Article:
4. Stir in whatever herbs and spices you are using.
5. Let cook over medium heat for three and a half hours. Taste and add seasoning if needed and add vinegar.
6. Beef Stew is always better if it sets for at least a day before serving.


I do not cook with onions, because I can not eat them.  THat makes a difference in the taste, but even with onions, this would have been a bland recipe without the addtional spices.

I do not usually peel potatoes, but since this is an army recipe--well what are you going to do with the grunts if there are no potatoes to peel?

The celery salt I mention in the text above is a special product that I buy at my farmer's market made with celery leaves and sea salt.

For more stew for winter meals– See Roots Stew or Venison Stew



Dreaming of Peaches

In his latest letter home from the front, Union soldier Erasmus Anderson  complains, “we are miserable fed.”  Perhaps a common soldier complaint through the ages, but he is very specific after he talks about the foods that are available for sale, including peaches that cost $1.50 for less than a quart. (Approximately $19 in today’s dollars).


“save me a can of peaches”

Oh, I often dream I am at home getting something good to eat, just anything except fat pork and crackers would be so good.  I want you to save me a can of peaches and all I ask is to get home to eat them.

Although, I imagine that Erasmus would have been happy with a jar of peaches and a spoon, I was curious about what other ways Suzi might have prepared his peaches.  Of course there is peach pie. Peach Melba was yet to be invented by Escoffier, but housewives were preserving peaches in brandy or pickling them (Spiced peaches) in sugar, vinegar, stick cinnamon and cloves.

peach cobbler cut

peach cobbler cut

But I could not resist a recipe in one of my vintage cookbooks for a slightly different take on cobbler from last week’s cherry cobbler. And with only a small tweak (adding butter and cinnamon, and subtracting some of the sugar) the Peach Cobbler was absolutely delicious.

But then, so is a jar of peaches eaten with a spoon!

Peach Cobbler

Serves 8
Prep time 25 minutes
Cook time 1 hour
Total time 1 hour, 25 minutes
Allergy Wheat
Dietary Vegan
Meal type Dessert
Misc Child Friendly, Freezable, Pre-preparable, Serve Cold
From book Buffalo Evening News Cooking School Cook Book by Jessie M. DeBoth (1925)


  • 2 cups flour
  • 1/2 teaspoon baking soda
  • 1/2 teaspoon salt
  • 1 cup sour cream
  • 1 quart peaches
  • 1 to 2 cup sugar
  • 1 teaspoon cinnamon
  • 2 tablespoons butter


1. whisk together flour, soda and salt
2. Mix in sour cream. Do not over-stir
3. peaches
Pare and stone peaches and cut into chunks.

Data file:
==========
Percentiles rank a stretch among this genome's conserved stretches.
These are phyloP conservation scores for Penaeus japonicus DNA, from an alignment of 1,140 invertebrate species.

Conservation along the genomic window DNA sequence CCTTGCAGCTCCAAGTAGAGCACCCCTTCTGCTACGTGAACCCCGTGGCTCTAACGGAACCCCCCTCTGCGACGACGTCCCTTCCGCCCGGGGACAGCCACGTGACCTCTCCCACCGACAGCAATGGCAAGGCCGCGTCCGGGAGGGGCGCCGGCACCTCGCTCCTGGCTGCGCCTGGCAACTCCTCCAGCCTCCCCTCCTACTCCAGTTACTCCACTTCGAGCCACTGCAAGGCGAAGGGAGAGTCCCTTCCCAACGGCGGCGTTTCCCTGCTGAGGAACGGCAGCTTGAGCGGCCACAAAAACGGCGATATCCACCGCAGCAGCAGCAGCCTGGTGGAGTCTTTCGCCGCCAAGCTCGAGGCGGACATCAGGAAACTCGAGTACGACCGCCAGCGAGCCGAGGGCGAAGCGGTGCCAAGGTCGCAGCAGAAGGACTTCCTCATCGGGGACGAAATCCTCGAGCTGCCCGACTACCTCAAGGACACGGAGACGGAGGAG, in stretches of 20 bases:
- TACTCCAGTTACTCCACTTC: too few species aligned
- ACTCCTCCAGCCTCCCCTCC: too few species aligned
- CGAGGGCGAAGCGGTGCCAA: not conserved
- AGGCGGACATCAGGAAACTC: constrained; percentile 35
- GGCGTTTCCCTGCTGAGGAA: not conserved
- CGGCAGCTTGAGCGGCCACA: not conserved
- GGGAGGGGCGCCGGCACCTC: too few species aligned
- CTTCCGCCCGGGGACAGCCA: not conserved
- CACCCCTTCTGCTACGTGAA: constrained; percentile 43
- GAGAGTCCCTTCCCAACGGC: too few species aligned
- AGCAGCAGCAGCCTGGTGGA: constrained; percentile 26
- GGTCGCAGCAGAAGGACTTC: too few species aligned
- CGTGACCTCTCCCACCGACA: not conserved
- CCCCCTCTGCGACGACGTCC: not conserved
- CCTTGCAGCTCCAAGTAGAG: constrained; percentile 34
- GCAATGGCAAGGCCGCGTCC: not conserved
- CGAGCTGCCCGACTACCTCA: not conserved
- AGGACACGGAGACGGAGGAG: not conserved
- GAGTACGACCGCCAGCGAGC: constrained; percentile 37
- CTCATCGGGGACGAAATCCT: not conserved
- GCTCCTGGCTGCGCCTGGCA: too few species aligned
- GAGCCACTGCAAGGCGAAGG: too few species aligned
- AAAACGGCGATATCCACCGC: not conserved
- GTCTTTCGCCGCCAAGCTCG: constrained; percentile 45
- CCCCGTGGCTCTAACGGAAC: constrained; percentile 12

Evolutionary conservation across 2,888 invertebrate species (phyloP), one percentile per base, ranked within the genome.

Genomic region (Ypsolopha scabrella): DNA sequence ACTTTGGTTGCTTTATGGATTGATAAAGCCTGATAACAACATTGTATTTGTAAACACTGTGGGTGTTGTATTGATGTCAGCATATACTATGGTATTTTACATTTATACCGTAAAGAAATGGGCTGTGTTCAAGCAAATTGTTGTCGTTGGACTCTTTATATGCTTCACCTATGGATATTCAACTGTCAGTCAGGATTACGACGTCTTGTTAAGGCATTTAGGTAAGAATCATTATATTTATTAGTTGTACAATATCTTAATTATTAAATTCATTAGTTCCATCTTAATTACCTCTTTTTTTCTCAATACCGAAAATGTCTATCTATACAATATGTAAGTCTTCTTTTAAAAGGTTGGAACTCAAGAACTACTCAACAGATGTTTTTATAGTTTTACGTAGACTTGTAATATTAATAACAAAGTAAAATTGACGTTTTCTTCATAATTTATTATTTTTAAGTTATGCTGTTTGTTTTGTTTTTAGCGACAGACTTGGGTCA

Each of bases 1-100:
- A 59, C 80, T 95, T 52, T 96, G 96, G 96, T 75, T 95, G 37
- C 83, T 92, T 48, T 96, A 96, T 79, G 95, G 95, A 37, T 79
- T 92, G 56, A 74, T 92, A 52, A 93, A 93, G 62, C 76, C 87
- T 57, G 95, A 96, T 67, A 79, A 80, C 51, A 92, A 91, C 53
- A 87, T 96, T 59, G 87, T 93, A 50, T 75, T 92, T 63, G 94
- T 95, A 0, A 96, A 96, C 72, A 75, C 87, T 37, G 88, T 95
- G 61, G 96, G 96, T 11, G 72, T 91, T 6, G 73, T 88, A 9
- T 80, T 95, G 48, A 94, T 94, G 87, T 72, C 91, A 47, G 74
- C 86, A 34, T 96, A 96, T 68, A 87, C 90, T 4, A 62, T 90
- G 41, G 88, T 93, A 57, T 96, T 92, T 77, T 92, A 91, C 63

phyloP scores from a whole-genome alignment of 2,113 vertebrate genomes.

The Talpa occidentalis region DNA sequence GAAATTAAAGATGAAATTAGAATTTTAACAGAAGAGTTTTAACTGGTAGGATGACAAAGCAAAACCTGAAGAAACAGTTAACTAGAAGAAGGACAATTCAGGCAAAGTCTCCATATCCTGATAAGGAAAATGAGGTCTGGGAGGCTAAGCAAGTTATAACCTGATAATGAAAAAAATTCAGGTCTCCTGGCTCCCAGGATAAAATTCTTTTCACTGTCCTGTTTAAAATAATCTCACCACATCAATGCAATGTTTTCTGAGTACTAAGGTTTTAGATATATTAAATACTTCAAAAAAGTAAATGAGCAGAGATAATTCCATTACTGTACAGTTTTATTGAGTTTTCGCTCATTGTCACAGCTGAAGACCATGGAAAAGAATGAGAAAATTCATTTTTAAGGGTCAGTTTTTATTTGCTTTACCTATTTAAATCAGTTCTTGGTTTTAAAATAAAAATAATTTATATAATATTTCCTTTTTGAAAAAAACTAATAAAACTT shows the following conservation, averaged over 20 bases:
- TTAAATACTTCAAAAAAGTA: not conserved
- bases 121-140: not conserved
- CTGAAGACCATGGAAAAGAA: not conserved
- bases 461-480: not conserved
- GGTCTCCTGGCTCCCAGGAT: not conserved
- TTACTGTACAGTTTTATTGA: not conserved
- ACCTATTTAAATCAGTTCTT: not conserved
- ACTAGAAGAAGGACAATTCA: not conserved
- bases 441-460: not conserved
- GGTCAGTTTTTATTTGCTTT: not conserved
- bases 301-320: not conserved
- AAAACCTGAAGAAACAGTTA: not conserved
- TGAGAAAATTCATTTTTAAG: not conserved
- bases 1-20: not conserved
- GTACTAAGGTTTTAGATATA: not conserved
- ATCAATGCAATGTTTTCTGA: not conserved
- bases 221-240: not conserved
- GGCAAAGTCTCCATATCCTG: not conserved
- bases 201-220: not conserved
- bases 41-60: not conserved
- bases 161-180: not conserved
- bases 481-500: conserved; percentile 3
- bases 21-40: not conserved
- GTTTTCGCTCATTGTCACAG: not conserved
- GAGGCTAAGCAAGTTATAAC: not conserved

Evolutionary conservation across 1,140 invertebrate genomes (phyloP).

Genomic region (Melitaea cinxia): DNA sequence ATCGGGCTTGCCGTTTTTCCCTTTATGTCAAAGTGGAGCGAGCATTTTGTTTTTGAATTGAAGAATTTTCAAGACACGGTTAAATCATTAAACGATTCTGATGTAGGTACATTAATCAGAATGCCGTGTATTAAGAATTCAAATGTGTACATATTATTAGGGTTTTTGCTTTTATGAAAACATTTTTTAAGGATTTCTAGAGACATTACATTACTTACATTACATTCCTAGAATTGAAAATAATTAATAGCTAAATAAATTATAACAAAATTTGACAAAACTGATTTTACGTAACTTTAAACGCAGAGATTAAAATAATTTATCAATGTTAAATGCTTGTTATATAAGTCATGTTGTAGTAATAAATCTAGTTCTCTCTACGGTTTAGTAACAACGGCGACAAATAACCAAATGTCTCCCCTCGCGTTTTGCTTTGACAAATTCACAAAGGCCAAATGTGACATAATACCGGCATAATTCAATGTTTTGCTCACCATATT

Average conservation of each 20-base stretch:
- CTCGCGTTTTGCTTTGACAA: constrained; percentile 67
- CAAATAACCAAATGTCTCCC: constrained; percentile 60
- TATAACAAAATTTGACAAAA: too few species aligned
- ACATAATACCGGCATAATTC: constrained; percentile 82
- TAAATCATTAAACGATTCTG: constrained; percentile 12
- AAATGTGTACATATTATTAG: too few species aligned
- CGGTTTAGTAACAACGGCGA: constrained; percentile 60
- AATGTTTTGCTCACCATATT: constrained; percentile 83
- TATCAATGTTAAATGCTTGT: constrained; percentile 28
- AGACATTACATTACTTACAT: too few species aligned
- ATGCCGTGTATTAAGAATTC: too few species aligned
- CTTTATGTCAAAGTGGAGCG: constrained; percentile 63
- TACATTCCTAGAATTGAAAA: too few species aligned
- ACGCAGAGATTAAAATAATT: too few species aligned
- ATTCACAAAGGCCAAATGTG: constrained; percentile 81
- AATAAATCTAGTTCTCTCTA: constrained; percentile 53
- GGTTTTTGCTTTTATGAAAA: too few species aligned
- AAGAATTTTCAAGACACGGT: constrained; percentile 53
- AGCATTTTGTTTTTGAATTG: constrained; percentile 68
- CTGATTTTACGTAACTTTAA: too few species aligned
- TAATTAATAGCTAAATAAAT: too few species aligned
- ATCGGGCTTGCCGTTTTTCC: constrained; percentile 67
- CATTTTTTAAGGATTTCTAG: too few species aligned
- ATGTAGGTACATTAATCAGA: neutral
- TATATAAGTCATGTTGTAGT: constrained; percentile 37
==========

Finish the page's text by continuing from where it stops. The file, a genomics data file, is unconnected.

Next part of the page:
4. Fill granite [or pyrex] baking dish 1/2 full of peaches. Add Sugar. [Dot with butter and sprinkle cinnamon.]
Roll shortcake paste [pastry] to exactly fit pan; cut two or three gashes to allow steam to escape; cover fruit [with pastry]
6. Bake for an hour or longer or until peaches show dark red color. Bake in moderate oven. [350 degrees]
7. Cool and serve with sugar and cream.


These old fashioned recipes tend to call for far more sugar than I would use. The original called for 2 cups sugar, and I reduced it to 1 1/2, although I probably would go further to 1 cup. And I would not serve the shortcake with more sugar, although I might brush the crust with milk and sprinkle lightly with sugar.

The butter and cinnamon are my own addition.

I made this in a deep Pyrex pie pan.

I recommend setting the cobbler pan on a cookie sheet in the oven, particularly if the peaches are particularly juicy.

Civil War Rations: Hardtack and O. B. Joyful

In the letter after the Chickasaw Bluffs battle, Erasmus does not talk about farmland, or about food. He is too focused on the aftermath of the disaster. But we know from other  sources, that a soldier’s Civil War rations during battle might consist mostly of hardtack and coffee. And a little something called O. B. Joyful.

It is not just the apron-wearing women folk and restaurant chefs who are creative with food. The soldiers in the field also yearn for variety in their diet and when faced with limited resources can get mighty creative.

The beans that they could soak and cook when they were in camp for a few days were impossible. No time to forage for root vegetables, and even plain biscuits of flour and water were now a luxury they had no time for. In his next letter, when the Union Army is once again on the march, Erasmus says of the Civil War rations:

…part of the time flour, or crackers, sugar, coffee, strong pork and sometimes not that for 2 or 3 days.

“Crackers” refers to what we call hardtack…so hard it could break a tooth if not soaked before eating. Anyone who has ever visited a National Historic Battlefield gift shop has seen small packages of the biscuits that were so essential to Civil War Rations.The soldiers soaked the hardtack in hot coffee or hot water, both to soften it, and to kill off the weevils that had emerged during the sometimes long transport from northern bakeries.


Civil War reenactment

Civil War Reenactment

My brother and his family participate in Civil War reenactments, so he contributed some information about the ubiquitous biscuit.

Erasmus would likely be eating a lot of <strong>hardtack</strong>. Originally known as a “sea biscuit”  by Navy use, the soldier’s version was a three inch by three inch piece of eternal flour called a “tooth duller” and “worm casket.”  

Erasmus and his comrades, it is said, would throw one of these in a pot of coffee and make bets on how many weevils would rise to the surface. It made a reasonably edible<strong> dessert</strong>.

Civil War Rations skillygallee

Hard Tack Skillygallee

There was also something called “skillygallee” that consisted of fried pork mixed with crumbled hardtack.

If soaked in brown sugar and whiskey (“O. B.  Joyful” as they called cheap whiskey). 

If you are wondering where they got the whiskey for the dessert, since I mentioned earlier that alcohol was strictly forbidden in camp and confiscated when found, I should tell you that whiskey was part of the rations during the cold winter along the Mississippi. (Theodore Wolback, “Camp and Field”)

And no, I am not providing a recipe today–not even for an O.B. Joyful pudding or skillygallee–although I do love the names.

If you are just dying to try some hardtack skillygallee–you can find a recipe here.

You can make your own hardtack, and learn more about it at this fascinating site, The American Table.